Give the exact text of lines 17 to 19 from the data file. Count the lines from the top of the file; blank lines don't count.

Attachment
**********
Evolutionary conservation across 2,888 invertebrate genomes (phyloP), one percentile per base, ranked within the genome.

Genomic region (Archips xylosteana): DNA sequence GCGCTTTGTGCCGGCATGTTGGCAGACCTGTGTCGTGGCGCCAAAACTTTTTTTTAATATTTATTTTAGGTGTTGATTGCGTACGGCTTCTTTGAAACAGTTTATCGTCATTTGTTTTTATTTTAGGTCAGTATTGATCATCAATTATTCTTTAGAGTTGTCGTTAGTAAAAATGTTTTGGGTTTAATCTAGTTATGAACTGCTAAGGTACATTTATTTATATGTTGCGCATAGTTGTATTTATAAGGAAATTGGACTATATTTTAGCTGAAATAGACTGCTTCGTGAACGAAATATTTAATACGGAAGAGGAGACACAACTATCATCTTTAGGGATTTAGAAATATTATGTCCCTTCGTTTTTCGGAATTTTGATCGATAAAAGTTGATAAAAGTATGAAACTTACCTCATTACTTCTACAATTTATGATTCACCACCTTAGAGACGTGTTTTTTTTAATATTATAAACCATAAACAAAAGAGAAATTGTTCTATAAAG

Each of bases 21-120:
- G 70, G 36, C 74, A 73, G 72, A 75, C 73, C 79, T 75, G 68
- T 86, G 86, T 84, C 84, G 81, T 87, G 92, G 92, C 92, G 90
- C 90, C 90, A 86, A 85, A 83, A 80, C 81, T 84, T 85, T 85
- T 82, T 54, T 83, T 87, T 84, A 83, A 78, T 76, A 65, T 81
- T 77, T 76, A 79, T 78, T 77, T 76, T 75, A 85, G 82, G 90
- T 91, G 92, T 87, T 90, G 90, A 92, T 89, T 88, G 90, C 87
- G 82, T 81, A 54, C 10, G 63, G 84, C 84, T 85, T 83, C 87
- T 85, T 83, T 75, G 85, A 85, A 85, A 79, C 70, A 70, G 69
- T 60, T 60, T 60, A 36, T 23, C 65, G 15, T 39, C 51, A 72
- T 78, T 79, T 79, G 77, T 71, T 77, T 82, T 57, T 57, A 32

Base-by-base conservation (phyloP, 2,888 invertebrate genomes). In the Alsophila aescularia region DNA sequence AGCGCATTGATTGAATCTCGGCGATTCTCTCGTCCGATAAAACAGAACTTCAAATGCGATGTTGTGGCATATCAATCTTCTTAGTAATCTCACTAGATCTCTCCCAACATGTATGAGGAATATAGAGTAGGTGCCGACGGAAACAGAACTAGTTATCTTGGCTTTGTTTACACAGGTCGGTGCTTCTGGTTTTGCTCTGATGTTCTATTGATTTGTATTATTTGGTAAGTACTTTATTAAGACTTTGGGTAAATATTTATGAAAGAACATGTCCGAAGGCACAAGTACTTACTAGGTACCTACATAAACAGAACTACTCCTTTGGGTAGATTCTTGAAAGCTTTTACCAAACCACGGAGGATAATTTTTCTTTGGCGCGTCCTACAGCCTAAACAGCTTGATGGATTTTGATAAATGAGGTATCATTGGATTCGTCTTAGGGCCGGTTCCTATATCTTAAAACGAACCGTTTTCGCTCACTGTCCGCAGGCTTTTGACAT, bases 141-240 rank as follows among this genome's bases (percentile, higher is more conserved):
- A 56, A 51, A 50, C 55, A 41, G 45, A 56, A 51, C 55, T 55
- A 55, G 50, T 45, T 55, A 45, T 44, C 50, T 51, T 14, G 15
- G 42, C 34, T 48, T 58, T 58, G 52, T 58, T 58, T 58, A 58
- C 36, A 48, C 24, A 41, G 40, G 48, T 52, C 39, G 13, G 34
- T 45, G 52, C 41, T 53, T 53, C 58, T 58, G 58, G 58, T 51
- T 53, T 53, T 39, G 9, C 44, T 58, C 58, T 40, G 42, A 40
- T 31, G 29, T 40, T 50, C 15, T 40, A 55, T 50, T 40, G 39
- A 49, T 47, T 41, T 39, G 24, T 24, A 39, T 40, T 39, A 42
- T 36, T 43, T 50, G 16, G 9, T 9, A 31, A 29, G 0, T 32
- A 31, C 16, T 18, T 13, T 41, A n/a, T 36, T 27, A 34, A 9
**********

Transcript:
- G 42, C 34, T 48, T 58, T 58, G 52, T 58, T 58, T 58, A 58
- C 36, A 48, C 24, A 41, G 40, G 48, T 52, C 39, G 13, G 34
- T 45, G 52, C 41, T 53, T 53, C 58, T 58, G 58, G 58, T 51